During Covid-19, many churches have started offering online kids’ services. And many have decided to continue offering online kids’ services even after the pandemic lets up.
While I believe online kids’ worship services are making a difference in the lives of kids, I believe we are missing an even greater opportunity to make an impact in the lives of families.
Here’s why I am saying this.
During this pandemic, families have been spending a lot more time together. That is one good thing that has come out of all this.
And here’s where this can be a game-changer for our ministries. Families are spending more time together and one way they are doing this is by watching more content (streaming and live) together on TV.
Shows and movies that appeal to the entire family are trending up. Producers are increasingly going after content that kids and parents can watch together.
Disney+ launched in 2019, declaring that all of its content would be appropriate for any member of a family. The strategy is working. They pulled in 53 million subscribers in their first 6 months. Their growth in large part was due to the fact that families were having to stay home together.
“TV has become another way to spend time with your family, as opposed to holing up and watching it alone, or parents and kids watching separately. We have fewer entertainment options right now, so why not make TV one of the things we can do as a family. What we are going through is trauma, and it’s not going to magically get better. People are realizing that what is important is family and spending time together. TV can be a part of that—the right shows can really help people bond, and let them be more of a family through inside jokes about what they’re watching. I think that this trend will continue.” Polly Conway, senior TV analyst for Common Sense Media.
Research currently shows that the most in-demand family friendly series globally in 2020 were The Mandalorian, Supergirl, The Simpsons, Doctor Who, Cosmos: Possible World, Black-ish, Parks and Recreation, Star Trek: Discovery, The X-Files and Fresh off the Boat.
Conway went on to say this…
“I think the sense of community that TV can bring shouldn’t be understated,” says Conway. “Now that the water cooler is gone, it’s just your own family talking about what’s going to happen to Baby Yoda. TV gives you something to talk about.”
Another interesting note is this. The Millennials, who are young parents now, grew up watching cartoons. But here’s the kicker – they have never stopped watching cartoons. The idea that cartoons are just for kids has been removed.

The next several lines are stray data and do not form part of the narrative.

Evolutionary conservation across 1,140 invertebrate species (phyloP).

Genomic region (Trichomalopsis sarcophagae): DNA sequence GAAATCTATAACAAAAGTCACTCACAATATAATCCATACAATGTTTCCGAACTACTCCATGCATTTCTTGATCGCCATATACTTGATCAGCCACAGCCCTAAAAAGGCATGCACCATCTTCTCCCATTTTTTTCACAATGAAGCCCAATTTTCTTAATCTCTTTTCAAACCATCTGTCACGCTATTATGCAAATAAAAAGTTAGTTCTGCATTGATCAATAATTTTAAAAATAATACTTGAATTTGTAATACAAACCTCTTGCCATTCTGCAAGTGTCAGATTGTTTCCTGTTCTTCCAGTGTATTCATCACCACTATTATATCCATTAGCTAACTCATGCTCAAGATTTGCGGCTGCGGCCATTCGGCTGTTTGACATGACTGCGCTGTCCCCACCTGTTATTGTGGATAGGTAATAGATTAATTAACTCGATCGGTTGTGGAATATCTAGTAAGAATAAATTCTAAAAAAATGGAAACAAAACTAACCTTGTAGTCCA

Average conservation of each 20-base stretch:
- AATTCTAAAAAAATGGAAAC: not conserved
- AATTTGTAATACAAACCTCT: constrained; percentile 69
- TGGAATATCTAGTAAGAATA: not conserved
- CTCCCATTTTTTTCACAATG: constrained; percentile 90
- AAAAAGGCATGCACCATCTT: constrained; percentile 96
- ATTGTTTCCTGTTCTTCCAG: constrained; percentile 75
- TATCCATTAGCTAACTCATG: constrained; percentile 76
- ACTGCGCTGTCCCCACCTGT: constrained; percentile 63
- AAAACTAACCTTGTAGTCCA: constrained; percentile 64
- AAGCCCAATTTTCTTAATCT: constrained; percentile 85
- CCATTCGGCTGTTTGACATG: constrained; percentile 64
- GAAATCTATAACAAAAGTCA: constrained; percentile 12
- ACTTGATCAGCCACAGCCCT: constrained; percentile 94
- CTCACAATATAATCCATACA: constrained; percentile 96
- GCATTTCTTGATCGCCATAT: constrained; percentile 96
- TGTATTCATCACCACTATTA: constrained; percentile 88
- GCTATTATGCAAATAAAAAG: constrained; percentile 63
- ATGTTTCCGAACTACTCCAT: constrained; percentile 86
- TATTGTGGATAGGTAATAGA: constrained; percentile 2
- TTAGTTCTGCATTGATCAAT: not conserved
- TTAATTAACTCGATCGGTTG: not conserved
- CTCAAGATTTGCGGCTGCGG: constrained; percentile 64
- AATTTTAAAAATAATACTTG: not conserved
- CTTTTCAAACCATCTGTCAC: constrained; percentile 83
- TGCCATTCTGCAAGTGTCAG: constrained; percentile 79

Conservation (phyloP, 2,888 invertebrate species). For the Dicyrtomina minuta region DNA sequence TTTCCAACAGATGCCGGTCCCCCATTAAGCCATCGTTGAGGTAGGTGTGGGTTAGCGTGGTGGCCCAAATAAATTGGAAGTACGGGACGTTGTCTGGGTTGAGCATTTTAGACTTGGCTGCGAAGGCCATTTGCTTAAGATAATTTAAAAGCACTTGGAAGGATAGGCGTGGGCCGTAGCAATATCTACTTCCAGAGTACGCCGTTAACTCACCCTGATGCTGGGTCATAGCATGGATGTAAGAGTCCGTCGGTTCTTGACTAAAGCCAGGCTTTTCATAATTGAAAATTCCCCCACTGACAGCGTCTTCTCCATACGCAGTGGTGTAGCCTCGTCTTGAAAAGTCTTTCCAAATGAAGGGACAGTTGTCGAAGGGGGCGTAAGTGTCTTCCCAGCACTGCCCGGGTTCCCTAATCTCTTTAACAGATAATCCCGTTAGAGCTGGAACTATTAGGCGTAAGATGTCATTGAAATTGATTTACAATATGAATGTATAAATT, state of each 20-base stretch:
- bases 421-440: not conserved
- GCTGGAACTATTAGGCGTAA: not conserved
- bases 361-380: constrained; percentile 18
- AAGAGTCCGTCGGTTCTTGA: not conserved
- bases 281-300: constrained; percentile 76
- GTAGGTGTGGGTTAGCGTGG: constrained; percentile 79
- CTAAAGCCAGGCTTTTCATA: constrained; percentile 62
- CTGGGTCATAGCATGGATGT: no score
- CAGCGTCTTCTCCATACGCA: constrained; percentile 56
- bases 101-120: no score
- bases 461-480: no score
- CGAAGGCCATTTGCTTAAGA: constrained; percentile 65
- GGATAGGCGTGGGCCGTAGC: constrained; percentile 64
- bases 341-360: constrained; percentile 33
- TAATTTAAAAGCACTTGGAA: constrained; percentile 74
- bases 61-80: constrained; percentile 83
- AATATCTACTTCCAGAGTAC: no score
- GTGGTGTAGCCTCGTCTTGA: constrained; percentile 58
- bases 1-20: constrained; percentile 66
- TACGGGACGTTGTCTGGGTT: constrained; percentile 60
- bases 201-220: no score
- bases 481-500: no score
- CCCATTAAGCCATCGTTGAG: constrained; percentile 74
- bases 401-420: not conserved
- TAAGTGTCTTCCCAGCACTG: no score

That being said, here’s where I think we are missing a big win for families. We are only creating online for kids to watch by themselves. Kids watch the kid’s worship content and parents watch the adult worship content. Seldom do they watch together.
What if…what if…what if we changed that and started creating online content that kids and parents watch together.
This fits with what they are doing already…watching content together as I mentioned about Disney+ (the church always seems to be a step or two behind when it comes to cultural shifts).
Create content that helps kids get their parents watching with them. Add in things like pause and discuss these questions, do this game together and then talk about how it relates to the main truth of the day, watch this interactive, hands on Bible story together, etc.
Write this into the content so kids pester their parents to watch with them. We all know about pester power. It will work for this as well. The content should be written in a way that parents must engage for their kids (and them) to get the most out of it.
Your influence with kids and families will grow as you provide a shared online experience for kids and their parents. We know that parents are the biggest influence in their kid’s lives. If we truly want to influence kids, then we must influence their parents.
We all look forward to the day when all kids and families feel safe enough to return to church in person. With the way things are progressing, it looks like this could happen this year.
Even when the majority of kids and families have returned in person, there is still a huge opportunity to use the concept of shared online experiences for kids and their parents. What if…what if…you replaced the “take home paper” that few if any parents and kids engage with and instead provided on demand follow-up videos from the lesson that parents and kids watch together?
I really believe we are missing this and I believe if we will make the shift to online family content, that we can see great spiritual growth and discipleship happening in their lives.
The time is know. Seize this opportunity. I believe it can be a game-changer for your ministry.
Do you know of any churches that are providing online content that kids and parents watch together?
How can we best engage kids and their parents with an online shared worship experience?
How can we use online content as the new “take home paper” that parents use to disciple their children?
This article originally appeared here.